In the hearts of some, maybe even all, Batman fans, Adam West will always hold a cherished place. I remember as a kid tuning in to a few reruns of the series that had started just under two decades before I was born. For my money, Adam West will always be the best Batman. Despite the campiness around him, West's deadpan delivery was so perfect that he could convey his love for justice with a ridiculous eulogy for an "almost human porpoise" as much as Christian Bale could with an entire "It's not who I am under the mask" monologue. Perhaps in direct response to that dark and gritty reboot, there's been renewed interest in the 60's series. The comic book series "Batman '66" imagines a continuation of the TV series that includes villains it never got around to, including psychedelic re-imaginings of characters that weren't even introduced until decades later. Last year's animated film "Batman: Return of the Caped Crusaders" breathed new life into the concept by bringing in the voice talents of the West, Burt Ward, and Julie Newmar, with the rest of the familiar characters resurrected through loving imitations by modern impressionists. That movie not only was a pitch-perfect extension of the '66 series, but brilliant satirized just how much darker the portrayal of the "Dark Knight" has become ever since. Earlier this year, we lost our contrasting "Bright Knight" when Adam West passed away, but not before lending his voice to a sequel. "Batman Vs. Two-Face" doesn't satirize like its predecessor, but fully embraces the original series' campiness, with one concession: the inclusion of a villain considered too dark and gritty for the series at the time. Acccording to legend, Clint Eastwood was all set to take on the role of Two-Face before studio execs thought he'd scare off young viewers and put the kibosh on it. In "Batman Vs. Two-Face", Professor Hugo Strange, another villain who never appeared on the TV series, is working on an "evil extractor" to rehabilitate Gotham's greatest criminals. He's aided by another now- popular villain, one not created until the early 90's, in a cameo role. Strange, naturally, is portrayed with an impersonation of the German mad scientist voice Peter Sellers perfected for "Dr. Strangelove, Or: How I Learned to Stop Worrying and Love the Bomb." Unfortunately for Strange, his assistant, and Gotham City District Attorney Harvery Dent, Batman's greatest enemies have the ability to raise their evilness on command and, through their combined malevolent cackling, cause the devise to overload, splashing the D.A.'s face with the liquid manifestation of evil and transforming him physically and mentally into Two-Face. The opening credits montage shows Batman and Robin waging war on Two-Face as if he were just another villain on the bi-weekly roster of the series. When we return to the film proper, Bruce Wayne has found a way to restore Dent's face as well as his law career. But when King Tut and Book Worm, two villains who existed solely in the universe of the TV series, pull off heists with all of the trademarks of Two-Face's plots, Batman and Robin have to try to figure out how Two-Face can co-exist with the seemingly cured Harvey. It's a mystery with a simple solution, but the movie's not about detective work: it's about revisiting a Gotham where the swinging 60's never ended, and where the police force exists only to toggle the Bat Signal on and off, because they wouldn't know how to bring a jaywalker to justice without the intervention of the Dynamic Duo. Sorry, Clint, but William Shatner should have always been the first choice for Two-Face. Not only was he a familiar face on TV screens of that era, but no one else shared Adam West's love for the dramatic pause the way he does. He makes the menacing villain gel well with the campy universe, his distinctive cadence fits the squeaky-clean prosecutor, while he adds just a little bit of a growl to portray the darker aspects of the character. And there will never, ever be another Adam West. Only he could make a visit to the window of Catwoman's prison cell to share a kiss, read some poetry, and remind her how many months are left until her debt to society is paid seem so endearing. Youthful ward Dick Grayson's maternal aunt gets giddy at how intimate Bruce and Dick seem, winking and nudging at rumors about the relationship that have persisted since the 60's, but she also gets giddy seeing Bruce and Harvey together, at one point all but pressing their faces together and telling them to start making out. Taking from other popular adaptations of the Two-Face character, Bruce and Harvey are portrayed as being old friends, in spite of the fact that the D.A. never even got a namedrop in the original series. It makes for a sort of love triangle between Bruce Wayne, Harvey Dent, and Dick Grayson, and pays off with a sweet little moment of Batman declaring just how rock solid his relationship with the Boy Wonder is. Always leave 'em wanting more. It's sad for me to think of what might have been. If only someone had the brilliant idea of bringing Adam West and Burt Ward in to revisit the classic series in animated form earlier, we may have been able to witness the two squaring off against Poison Ivy or Scarecrow or Harley Quinn. But, as it is, this is as good of a sendoff as our Bright Knight could ever have asked for.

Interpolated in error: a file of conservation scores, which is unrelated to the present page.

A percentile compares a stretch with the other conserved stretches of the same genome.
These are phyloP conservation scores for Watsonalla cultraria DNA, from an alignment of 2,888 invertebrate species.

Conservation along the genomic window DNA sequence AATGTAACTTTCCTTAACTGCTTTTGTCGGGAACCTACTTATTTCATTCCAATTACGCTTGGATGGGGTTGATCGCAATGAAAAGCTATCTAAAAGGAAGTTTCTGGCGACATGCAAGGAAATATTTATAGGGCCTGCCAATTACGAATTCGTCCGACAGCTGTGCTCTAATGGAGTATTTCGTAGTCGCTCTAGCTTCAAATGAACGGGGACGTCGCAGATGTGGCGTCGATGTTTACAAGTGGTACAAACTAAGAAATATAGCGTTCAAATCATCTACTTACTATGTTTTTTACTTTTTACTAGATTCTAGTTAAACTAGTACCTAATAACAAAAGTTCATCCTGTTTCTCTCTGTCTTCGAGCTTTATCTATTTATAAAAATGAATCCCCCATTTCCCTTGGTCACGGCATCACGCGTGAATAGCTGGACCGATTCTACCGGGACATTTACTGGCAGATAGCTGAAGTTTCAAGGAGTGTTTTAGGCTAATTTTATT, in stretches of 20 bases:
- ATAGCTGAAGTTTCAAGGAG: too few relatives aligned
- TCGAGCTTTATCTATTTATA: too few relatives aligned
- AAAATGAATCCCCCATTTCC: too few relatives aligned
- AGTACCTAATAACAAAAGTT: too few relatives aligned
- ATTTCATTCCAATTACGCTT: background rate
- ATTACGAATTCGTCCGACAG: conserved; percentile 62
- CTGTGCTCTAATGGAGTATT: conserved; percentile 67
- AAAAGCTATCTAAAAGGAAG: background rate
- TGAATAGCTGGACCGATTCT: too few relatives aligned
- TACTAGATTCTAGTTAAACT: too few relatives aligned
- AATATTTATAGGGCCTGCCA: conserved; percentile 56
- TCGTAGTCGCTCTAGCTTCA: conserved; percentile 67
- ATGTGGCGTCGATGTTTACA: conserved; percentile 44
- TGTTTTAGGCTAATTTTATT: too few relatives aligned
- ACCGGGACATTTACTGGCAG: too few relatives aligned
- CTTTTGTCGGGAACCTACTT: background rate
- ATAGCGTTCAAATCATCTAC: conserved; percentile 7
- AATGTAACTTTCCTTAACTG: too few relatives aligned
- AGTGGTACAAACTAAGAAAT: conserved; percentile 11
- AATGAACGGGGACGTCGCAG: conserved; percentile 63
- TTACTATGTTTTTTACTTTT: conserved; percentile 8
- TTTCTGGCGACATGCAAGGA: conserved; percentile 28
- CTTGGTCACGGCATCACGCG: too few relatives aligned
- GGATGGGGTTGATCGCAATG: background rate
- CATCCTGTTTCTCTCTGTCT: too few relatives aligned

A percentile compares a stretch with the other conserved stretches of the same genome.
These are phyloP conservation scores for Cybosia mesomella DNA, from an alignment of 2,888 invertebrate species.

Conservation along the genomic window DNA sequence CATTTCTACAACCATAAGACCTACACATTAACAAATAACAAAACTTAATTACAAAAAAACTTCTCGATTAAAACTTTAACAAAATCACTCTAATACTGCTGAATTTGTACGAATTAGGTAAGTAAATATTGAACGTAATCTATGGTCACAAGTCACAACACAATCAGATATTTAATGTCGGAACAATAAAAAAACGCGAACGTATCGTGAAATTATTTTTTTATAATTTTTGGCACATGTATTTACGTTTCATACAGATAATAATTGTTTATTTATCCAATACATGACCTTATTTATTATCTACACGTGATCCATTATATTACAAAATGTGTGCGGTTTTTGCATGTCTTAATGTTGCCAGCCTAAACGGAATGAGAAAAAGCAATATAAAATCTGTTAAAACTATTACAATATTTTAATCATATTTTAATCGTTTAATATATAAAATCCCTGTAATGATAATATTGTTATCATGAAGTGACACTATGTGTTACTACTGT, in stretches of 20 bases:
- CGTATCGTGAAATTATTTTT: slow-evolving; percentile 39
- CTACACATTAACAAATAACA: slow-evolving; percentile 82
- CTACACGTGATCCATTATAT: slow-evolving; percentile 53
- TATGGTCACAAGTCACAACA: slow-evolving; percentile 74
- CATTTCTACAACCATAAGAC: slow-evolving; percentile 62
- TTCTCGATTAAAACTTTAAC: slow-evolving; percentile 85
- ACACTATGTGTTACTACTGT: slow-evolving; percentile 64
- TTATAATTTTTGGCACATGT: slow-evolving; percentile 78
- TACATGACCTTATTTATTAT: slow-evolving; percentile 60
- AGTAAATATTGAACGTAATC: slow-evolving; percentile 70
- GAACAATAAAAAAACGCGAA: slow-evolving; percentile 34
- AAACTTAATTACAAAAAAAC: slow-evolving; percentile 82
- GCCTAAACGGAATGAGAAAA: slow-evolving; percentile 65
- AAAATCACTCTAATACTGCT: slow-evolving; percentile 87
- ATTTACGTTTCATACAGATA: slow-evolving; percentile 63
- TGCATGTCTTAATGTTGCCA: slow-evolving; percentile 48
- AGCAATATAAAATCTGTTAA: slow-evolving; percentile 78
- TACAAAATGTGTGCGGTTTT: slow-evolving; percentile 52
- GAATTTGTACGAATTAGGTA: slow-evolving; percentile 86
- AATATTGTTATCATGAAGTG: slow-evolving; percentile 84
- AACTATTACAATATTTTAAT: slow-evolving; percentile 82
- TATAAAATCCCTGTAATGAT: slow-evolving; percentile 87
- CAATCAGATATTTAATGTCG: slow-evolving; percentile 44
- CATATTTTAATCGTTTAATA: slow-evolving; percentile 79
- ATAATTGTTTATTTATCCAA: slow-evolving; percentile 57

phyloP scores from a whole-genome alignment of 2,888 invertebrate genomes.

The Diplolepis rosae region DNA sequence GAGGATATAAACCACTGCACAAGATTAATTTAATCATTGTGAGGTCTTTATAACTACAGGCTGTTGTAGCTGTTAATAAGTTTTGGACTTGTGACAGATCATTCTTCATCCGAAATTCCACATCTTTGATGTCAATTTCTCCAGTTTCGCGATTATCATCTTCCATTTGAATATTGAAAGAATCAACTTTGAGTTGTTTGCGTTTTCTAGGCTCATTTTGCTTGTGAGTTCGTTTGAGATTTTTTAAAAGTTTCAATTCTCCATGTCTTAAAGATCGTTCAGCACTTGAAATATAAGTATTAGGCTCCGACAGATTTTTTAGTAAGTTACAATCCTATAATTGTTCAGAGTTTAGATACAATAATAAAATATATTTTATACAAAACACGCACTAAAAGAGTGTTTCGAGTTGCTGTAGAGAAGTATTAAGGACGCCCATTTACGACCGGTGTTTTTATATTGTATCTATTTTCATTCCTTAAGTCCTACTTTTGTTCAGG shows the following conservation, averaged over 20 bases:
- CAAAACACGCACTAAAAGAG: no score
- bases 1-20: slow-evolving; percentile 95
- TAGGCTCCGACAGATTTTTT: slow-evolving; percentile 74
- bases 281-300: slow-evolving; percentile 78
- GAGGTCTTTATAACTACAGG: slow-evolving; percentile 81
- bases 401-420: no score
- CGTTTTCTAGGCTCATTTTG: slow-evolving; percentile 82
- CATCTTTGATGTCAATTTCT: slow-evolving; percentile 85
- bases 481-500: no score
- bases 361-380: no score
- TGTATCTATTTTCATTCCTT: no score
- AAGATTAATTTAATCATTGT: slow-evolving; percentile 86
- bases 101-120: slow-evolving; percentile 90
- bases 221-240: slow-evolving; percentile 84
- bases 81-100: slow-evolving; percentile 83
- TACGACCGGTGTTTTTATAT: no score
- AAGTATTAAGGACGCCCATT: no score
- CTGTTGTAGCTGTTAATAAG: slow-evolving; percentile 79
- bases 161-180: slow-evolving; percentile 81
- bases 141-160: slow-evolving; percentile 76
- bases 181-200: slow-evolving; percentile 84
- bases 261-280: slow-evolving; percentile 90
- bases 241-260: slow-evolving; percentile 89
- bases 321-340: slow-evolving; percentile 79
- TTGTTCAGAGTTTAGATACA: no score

This film is the perfect way to cap off the career of Adam West. With the script by Michael Jelenic & James Tucker (inspired by a story by Harlan Ellison), and a supporting cast of Burt Ward, Julie Newmar & William Shatner as "Two-Face," there can be no better way to bid farewell to the Caped Crusader. At the film's end, comes this heartfelt goodbye: "Rest Well, Bright Knight." We'll never forget you, Adam. Godspeed.
This animated film is a great tribute to Adam West who made the role of Batman iconic, sadly passed away the summer of 2017 at 88. But it was a joy watching this, like the other Batman animated movie which where also by Adam West and Burt Ward. this one also never takes itself seriously. William Shatner does bring his own charm has the voice of Harvey Dent/Two Face, so does Adam West and Burt Ward has Batman and Robin. But there is a spoof moment between Julie Newmar as Catwoman and Lee Meriwether who voices a lawyer, but who also played Catwoman in 60's series. The animation was wonderful done. Any fan of the 60's Batman series will find this fun, It's a wonderful way to remember Adam West.